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"the Latin diploma needs to go" (NYT Opinion Piece)

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"the Latin diploma needs to go" (NYT Opinion Piece)

Postby edonnelly » Fri May 15, 2009 10:36 pm

I came upon this opinion piece in the New York Times and thought some of our regulars might enjoy reading it (a link to the full story appears at the bottom of the post):

CHRISTOPHER A. FRANCESE, New York TImes, May 14, 2009 wrote:

Carlisle, Pa.

CONGRATULATIONS. You are graduating this month with a Baccalaureatus Scientiae in Compertis ad Salutem Pertinentibus Administrandis. It sounds impressive, but what does it have to do with your degree in health information management? Almost no one knows, and that’s why the Latin diploma needs to go.

Latin is a beautiful language and a relief from the incessant novelty and informality of the modern age. But when it’s used on diplomas, the effect is to obfuscate, not edify; its function is to overawe, not delight. The goal of education is the creation and transmission of knowledge — not the creation and transmission of prestige. Why, then, celebrate that education with a document that prizes grandiosity over communication?


Full Story
The lists:
G'Oogle and the Internet Pharrchive - 1100 or so free Latin and Greek books.
DownLOEBables - Free books from the Loeb Classical Library
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Re: "the Latin diploma needs to go" (NYT Opinion Piece)

Postby Lucus Eques » Sat May 16, 2009 12:47 pm

Wow.

Allow me to paraphrase what I imagine Cletus the Slack-Jawed Yokel from The Simpsons would say upon receiving his first driver's permit:

****

Image

Cletus: "Huh? What this say? 'Dee-scrip-see-yone of app-lick-ant as state-ted on app-lick-ate-eye-on' ...?

Image

Patty Bouvier: "It's what you look like."

Cletus: "Then wha don't it juz say dat? Wha aw da fuss? An' what's this say? 'Rez-eye-dance...?'

Selma Bouvier: "That's where you live."

Cletus: "Wha? But it ain't got 'Springfield' spelled right! It's S-P-I-N-G-F-E-E-, uh, -E-L-D. I know where I do live. Now is you is o' is you ain't gonna fix that fo' me?"

****

Just because you don't know the language, Mr. Francese, doesn't mean it should be dumbed down for you. You claim to be a Latinist, and your education I have no inclination to doubt; it's your follow-through that was lacking when it was your job to make sure a few Latin words that would be on every diploma were spelled correctly, and yet you failed at your only task? That's obscene. The $4,000 rightly should have come from your paycheck.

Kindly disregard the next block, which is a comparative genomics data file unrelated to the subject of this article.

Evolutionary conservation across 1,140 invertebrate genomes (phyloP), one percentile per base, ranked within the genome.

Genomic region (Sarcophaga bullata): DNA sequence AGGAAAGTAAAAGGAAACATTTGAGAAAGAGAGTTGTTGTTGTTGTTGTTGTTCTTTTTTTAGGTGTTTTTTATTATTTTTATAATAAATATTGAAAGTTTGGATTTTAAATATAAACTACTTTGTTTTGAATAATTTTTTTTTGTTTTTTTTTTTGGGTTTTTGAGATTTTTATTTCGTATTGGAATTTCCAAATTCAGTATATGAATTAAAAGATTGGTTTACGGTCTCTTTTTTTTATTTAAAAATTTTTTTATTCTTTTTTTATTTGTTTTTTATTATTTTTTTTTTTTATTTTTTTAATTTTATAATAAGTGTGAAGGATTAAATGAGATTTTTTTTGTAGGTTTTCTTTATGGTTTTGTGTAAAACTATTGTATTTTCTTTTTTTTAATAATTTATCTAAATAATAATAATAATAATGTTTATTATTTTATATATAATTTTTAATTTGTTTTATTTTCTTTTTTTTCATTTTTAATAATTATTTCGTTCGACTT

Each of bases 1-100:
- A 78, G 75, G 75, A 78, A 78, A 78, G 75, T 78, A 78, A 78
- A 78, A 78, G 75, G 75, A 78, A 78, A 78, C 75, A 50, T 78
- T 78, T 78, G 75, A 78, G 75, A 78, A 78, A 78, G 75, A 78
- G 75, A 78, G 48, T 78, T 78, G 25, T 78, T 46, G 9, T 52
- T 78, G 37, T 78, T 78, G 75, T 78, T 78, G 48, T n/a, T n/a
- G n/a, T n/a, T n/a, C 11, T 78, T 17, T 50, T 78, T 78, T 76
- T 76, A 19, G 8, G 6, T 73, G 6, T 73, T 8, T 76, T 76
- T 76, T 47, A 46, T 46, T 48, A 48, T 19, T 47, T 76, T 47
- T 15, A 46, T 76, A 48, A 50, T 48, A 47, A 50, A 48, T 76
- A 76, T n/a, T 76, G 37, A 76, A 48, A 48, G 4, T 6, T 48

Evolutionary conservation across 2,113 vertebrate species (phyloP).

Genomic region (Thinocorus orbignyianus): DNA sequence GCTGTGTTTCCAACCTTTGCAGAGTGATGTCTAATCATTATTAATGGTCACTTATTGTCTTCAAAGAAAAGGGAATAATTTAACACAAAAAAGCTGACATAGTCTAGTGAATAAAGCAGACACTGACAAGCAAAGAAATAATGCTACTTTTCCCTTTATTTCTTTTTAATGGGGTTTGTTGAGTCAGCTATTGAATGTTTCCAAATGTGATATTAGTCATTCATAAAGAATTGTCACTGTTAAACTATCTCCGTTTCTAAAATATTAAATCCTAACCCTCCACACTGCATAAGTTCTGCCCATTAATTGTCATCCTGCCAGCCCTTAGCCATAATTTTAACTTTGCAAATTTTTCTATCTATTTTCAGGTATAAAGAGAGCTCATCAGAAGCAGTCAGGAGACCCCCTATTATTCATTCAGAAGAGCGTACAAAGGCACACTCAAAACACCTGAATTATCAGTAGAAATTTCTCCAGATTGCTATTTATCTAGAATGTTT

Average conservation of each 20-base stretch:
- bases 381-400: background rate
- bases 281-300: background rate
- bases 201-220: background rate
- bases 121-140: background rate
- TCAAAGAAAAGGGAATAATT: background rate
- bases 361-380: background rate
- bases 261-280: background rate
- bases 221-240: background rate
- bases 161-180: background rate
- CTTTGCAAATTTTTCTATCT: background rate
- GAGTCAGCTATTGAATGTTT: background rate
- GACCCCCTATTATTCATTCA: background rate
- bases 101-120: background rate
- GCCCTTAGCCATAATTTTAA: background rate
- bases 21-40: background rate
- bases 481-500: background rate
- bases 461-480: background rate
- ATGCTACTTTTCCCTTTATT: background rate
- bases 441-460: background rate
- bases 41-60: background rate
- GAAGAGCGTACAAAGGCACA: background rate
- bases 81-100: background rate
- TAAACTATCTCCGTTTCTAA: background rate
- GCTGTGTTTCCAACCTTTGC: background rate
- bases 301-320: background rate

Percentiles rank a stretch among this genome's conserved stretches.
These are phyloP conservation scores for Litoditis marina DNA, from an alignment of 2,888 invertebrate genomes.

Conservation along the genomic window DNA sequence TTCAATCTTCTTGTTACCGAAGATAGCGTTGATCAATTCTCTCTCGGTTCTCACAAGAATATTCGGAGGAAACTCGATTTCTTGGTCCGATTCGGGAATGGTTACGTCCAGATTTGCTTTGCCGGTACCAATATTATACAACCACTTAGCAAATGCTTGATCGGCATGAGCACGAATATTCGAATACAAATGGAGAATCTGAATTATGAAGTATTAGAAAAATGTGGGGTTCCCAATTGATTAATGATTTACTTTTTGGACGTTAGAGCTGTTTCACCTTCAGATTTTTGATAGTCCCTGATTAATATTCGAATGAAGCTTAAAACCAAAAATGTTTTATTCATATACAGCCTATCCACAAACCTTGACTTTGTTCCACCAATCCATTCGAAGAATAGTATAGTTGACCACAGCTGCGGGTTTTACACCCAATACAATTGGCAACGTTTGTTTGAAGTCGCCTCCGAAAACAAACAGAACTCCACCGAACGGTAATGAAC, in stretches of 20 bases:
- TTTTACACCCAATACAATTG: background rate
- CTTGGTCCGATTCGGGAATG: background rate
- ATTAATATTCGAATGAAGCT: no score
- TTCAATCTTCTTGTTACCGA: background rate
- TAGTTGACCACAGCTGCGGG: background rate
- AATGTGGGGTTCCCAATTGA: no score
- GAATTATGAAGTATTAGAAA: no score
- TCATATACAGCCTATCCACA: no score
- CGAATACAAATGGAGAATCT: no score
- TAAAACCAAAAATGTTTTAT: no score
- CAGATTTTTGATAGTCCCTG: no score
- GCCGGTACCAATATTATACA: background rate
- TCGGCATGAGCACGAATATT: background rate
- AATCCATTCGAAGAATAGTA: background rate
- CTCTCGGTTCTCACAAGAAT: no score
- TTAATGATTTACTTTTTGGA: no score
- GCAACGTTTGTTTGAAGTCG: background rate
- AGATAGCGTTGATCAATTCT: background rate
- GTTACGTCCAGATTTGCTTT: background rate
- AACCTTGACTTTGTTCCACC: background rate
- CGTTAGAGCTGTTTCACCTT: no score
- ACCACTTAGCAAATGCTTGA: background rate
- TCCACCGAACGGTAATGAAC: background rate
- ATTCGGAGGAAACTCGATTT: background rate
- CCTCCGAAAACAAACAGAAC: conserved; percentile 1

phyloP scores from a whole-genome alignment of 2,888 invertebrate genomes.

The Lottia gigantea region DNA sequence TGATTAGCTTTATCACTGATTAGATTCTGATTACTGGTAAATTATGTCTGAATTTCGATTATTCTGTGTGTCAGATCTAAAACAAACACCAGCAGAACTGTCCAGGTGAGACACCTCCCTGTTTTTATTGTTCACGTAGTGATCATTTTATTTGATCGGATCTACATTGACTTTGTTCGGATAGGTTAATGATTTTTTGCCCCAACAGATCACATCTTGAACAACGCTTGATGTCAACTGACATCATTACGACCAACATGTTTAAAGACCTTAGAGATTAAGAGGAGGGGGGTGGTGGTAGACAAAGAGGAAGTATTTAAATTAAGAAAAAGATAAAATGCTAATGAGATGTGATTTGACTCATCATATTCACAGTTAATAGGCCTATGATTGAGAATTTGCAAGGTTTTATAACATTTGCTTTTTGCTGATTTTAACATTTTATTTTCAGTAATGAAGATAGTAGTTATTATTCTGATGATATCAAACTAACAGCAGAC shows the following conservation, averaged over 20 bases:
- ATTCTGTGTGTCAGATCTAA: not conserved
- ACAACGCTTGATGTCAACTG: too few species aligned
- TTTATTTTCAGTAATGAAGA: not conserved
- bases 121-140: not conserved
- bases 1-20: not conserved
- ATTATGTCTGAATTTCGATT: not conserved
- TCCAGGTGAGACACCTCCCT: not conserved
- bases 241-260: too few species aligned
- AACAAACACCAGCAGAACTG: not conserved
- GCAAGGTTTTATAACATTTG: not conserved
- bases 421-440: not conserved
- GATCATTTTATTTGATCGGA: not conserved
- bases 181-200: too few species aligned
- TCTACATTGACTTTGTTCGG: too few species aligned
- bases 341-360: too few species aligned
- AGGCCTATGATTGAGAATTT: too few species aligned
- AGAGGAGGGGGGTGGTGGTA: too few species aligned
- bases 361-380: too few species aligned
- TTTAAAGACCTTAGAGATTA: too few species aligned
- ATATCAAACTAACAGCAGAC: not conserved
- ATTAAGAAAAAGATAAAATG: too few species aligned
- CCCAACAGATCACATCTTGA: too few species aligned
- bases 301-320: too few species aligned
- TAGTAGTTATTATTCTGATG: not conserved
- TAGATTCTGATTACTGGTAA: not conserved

And "Robur gregi in lupo, robur lupo in grege" for “The strength of the wolf is in the pack, the strength of the pack is in the wolf” ? Why obfuscate, as you say, a clear phrase with an unnecessarily uncatchy and unclear use of Latin? And why "robur" with its ungainly dative of possession, and why the phrases reversed? Why not: "A grege vis lupi, a lupo vis gregis," or "vis lupi a grege, a lupo gregis vis," etc.

I have a headline for you: "NYT OPINION COLUMNIST HAS TO GO."
Last edited by Lucus Eques on Sat May 16, 2009 1:06 pm, edited 2 times in total.
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Re: "the Latin diploma needs to go" (NYT Opinion Piece)

Postby paulusnb » Sat May 16, 2009 12:50 pm

[


The guy is a classics teacher. However, I do not agree with his reasons. They sound a little pedestrian to me. Sounds like someone is regretting taking Latin in High School instead of Shop.


Diplomas are supposed to be about grandiosity rather than communication. By Magister Francese's logic, we should put all diplomas in Times New Roman.


I actually also completely disagree with the author's opinion about education not transmitting prestige. Sure it does. And why not? Jesus' apostles mentioned their education at Jesus' feet whenever they could. Socrates' students all wrote about him incessantly. What is wrong with prestige? When you look at your doctor's diploma on the wall, do you want to see a community college or an Ivy League? (sure, doctor's go to med school but the point still stands). IT IS ABOUT PRESTIGE. IT IS A DIPLOMA. Transcripts, Resumes, and Curriculum Vitae get to the communication of knowledge. Thus, they are not in Latin and written in Times New Roman.


Should we change BA, a Latin phrase meant to overawe, to knows his Sh@#? How about cum laude? Should this become smart a**?
Last edited by paulusnb on Sat May 16, 2009 2:21 pm, edited 8 times in total.
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Re: "the Latin diploma needs to go" (NYT Opinion Piece)

Postby Lucus Eques » Sat May 16, 2009 1:07 pm

Yes, agree with you, Paul; I amended my previous comments after having read the full article. Go ahead and change that quote of my post if you feel inclined. :)
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Re: "the Latin diploma needs to go" (NYT Opinion Piece)

Postby Chris Weimer » Sat May 16, 2009 7:34 pm

Why have a diploma at all? Why not just a piece of paper with a signature and a stamp? Why commencement? What purpose does commencement serve except grandiosity? What next? The university itself?